“The Commonwealth Games has really inspired me and pushed me on. This is what I want to do now and I 100% believe that I can.”

In the absence of Paralympic champion Rob Davies, fellow Welshman Tom Matthews won his first National title beating Oye Jemiyo 3-0 in the class 1-2 final.

“I started off a bit slow,” he said, “and it was hard to get into it but I felt that I played well in my second match and really well in the final so I’m quite happy with the way I played, to be honest. To be National champion is a big thing for all of us and I’m gutted I couldn’t play Rob but maybe next year.”

European team gold medallists Paul Karabardak, David Wetherill and Martin Perry dominated class 6 and it was Karabardak who came out on top, beating Wetherill in three close sets in the final (10, 9, 10) to take the title.

“I had a tough game against Martin in the group,” said the Welshman. “I didn’t start that well but I managed to get into the game and then dictate what I wanted to do.

“In the final I think it is the best Dave has played against me. I had a bit of luck so I’m very happy to have won the Nationals again. It is one of the tougher classes because we are all highly ranked so it is getting harder to win but as the saying goes ‘iron sharpens iron’ so we push each other and make each other better.”

Bayley did not drop a set in defending his class 7 title but had to play well to beat Alex Bland in the final 3-0.

“I think I played some good stuff today,” he said. “I was really positive and went for my shots and tried to play at the top level and not to give any cheap points away. That is the way I played so I’m really happy to win another class 7 title.”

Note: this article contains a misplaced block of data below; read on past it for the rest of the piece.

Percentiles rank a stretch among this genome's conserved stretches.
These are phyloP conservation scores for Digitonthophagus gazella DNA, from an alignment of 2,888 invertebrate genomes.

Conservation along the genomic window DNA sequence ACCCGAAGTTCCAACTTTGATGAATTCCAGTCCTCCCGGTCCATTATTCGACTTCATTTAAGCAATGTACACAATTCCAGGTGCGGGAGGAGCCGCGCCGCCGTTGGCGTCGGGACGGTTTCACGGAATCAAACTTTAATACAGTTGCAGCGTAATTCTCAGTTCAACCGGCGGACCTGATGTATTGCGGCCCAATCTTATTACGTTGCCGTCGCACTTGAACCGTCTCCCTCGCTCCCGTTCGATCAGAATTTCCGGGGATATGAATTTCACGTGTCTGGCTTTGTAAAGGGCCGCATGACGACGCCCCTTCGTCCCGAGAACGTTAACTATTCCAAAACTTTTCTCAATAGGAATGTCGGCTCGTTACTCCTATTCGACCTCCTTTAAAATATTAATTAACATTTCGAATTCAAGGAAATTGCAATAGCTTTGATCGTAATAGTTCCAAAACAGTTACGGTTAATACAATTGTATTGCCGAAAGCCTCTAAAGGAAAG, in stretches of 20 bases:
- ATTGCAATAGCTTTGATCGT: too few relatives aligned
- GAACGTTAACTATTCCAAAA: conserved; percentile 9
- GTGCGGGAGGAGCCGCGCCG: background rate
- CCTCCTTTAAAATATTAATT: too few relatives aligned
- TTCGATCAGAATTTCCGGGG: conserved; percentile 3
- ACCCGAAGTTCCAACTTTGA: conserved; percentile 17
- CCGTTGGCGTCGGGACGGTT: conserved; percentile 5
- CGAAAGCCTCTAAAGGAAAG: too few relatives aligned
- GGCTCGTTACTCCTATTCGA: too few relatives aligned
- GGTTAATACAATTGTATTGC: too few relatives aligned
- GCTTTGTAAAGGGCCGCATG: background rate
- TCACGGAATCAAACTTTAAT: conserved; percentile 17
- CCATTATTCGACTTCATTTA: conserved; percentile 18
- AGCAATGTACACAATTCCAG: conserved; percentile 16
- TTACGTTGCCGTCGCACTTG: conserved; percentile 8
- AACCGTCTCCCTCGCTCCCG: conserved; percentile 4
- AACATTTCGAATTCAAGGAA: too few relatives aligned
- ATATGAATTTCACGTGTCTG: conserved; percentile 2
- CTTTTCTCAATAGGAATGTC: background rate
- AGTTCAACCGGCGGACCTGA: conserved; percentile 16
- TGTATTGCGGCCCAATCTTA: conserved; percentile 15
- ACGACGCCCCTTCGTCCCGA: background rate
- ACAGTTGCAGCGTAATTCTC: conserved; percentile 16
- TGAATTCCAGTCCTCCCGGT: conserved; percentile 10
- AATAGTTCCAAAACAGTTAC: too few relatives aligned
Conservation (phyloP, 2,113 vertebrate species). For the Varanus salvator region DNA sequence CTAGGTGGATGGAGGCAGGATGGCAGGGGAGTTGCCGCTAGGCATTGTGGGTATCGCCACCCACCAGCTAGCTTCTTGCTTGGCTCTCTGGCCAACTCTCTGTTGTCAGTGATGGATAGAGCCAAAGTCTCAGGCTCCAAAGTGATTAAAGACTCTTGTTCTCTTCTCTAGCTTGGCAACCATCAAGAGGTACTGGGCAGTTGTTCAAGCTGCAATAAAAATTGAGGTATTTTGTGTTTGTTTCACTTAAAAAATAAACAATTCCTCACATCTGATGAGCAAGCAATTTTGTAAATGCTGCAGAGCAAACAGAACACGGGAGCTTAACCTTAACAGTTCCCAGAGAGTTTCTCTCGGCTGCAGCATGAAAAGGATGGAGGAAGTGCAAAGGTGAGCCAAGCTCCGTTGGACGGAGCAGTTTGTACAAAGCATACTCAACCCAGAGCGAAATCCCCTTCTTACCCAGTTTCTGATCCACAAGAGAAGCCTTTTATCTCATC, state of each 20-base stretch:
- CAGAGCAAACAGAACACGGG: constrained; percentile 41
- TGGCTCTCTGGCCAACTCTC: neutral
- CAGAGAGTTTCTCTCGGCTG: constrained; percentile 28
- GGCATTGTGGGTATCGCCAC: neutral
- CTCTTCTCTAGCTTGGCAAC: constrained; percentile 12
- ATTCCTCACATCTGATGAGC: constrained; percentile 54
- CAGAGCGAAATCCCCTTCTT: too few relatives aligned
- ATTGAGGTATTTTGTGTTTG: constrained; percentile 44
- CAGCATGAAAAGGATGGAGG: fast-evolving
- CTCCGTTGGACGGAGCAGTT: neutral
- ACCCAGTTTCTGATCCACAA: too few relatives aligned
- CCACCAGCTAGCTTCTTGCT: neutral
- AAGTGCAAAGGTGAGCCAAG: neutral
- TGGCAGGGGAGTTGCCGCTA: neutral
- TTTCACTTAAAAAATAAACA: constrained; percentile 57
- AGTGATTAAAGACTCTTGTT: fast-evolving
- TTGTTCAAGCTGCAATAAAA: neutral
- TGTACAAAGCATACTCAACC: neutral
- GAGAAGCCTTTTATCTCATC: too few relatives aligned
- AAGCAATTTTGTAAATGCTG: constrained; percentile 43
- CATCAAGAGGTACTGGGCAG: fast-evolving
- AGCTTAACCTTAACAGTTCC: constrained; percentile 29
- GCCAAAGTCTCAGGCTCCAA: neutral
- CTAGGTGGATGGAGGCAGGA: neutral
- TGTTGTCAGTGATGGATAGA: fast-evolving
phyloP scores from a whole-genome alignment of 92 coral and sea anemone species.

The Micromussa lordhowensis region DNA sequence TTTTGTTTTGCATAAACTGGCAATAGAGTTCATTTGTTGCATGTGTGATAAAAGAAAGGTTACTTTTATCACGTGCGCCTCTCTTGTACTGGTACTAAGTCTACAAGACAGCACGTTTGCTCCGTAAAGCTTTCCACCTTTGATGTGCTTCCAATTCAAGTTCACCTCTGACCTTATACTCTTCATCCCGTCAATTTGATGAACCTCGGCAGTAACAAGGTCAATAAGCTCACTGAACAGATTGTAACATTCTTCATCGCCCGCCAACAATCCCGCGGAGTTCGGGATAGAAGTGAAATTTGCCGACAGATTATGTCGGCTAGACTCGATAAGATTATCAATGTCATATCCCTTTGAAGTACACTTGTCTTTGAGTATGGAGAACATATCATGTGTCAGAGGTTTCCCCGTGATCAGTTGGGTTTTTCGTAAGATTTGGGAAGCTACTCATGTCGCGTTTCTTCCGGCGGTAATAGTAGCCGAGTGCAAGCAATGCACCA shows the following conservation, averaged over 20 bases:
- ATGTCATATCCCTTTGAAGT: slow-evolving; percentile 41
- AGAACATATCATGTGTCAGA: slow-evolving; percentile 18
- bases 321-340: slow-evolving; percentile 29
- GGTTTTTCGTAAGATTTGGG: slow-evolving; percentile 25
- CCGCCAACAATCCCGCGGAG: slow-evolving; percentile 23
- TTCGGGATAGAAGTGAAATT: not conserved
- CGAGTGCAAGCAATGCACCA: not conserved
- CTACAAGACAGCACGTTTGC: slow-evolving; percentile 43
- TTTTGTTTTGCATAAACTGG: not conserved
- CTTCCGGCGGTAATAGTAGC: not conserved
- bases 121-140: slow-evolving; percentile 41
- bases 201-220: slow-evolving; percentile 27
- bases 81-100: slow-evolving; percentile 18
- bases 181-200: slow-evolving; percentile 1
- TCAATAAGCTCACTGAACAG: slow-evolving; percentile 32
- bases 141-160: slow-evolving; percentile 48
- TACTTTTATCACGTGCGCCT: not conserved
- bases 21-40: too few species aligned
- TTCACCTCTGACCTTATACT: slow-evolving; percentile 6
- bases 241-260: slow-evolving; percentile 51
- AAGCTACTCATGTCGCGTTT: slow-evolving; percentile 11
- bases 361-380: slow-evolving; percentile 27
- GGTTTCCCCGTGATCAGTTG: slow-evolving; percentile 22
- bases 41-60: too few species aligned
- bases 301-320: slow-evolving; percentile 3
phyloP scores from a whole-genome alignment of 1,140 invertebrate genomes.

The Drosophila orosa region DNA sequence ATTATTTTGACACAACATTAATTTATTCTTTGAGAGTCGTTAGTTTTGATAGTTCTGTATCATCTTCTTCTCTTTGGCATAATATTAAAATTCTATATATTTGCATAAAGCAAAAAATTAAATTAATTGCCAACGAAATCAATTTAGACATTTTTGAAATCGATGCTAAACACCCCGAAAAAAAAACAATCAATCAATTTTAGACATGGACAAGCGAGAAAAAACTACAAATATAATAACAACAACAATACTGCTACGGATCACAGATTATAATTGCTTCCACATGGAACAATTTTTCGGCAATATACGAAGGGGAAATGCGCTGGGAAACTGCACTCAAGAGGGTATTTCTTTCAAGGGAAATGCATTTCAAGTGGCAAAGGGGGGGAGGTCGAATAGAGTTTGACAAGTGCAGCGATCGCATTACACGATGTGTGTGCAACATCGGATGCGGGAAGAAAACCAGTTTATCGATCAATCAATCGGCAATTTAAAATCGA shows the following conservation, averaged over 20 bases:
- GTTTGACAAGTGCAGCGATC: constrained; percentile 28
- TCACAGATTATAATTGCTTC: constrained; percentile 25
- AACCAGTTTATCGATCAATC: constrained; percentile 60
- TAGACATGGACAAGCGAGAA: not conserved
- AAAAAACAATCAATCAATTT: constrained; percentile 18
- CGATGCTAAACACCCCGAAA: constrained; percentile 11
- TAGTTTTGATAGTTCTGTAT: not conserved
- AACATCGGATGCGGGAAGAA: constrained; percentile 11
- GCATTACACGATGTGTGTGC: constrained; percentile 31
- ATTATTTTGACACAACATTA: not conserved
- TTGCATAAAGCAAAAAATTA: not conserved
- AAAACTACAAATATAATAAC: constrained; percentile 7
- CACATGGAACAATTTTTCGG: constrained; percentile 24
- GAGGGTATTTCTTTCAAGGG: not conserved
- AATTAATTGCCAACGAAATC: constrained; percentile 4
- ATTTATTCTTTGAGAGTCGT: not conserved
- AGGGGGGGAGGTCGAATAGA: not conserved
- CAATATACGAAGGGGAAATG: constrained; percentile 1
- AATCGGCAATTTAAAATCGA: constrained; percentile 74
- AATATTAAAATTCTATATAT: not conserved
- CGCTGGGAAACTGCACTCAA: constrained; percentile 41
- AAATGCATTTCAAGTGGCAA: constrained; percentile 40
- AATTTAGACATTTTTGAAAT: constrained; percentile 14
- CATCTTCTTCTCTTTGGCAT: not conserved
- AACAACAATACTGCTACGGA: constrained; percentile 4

Londoner Facey Thompson had to work hard to defend his class 9 title – fighting back from 8-5 down in the fifth to beat Commonwealth bronze medallist Josh Stacey in the final.

“I’m really happy with the way I played against Josh,” he said. “He is a rising player and quite dangerous and he makes you doubt your game a bit and then you get nervous.  After I lost the first set I believed more and played my table tennis. At 5-8 in the fifth I was just more disciplined with my shots and I was more focused and knew what I needed to do.”

Last year’s Junior champion Jack Stockdale took full advantage of the absence of defending champion Kim Daybell to win the class 10 National title and in the Junior Open singles 14-year-old Dylan Tynan from Falmouth produced a great comeback from 2-0 down to beat Tamlan Eastwood 11-6 in the fifth.

Dylan Tynan

“It means a lot to be National champion after training all these years,” said Tynan, “and winning a title is good especially coming back from 2-0 down. I’ve played Tamlan a few times but this is the first time I’ve played him in a proper tournament and it was a tough match.”

Hunter-Spivey and Bullen combined to defend their Open Wheelchair Doubles title, defeating Gilroy and Shackleton in the final 3-1 and Grantham College students Stockdale and Stacey took the Open Standing Doubles title with a 3-0 win in the final against Adam Thompson and John Potts.

“I was a bit disappointed to have lost in the singles final when leading in the fifth set,” said Stacey, “but Ashley upped his game and was better than me today. It felt really good to win a National title and even better that it was with a friend as Jack and me study together at Grantham.”

The evergreen Kevin Plowman secured another National title with a 3-1 win in the class 3 final against his doubles partner Roger Hales and Harry Fairchild beat Andrew Tonkin to win the Down’s Syndrome final.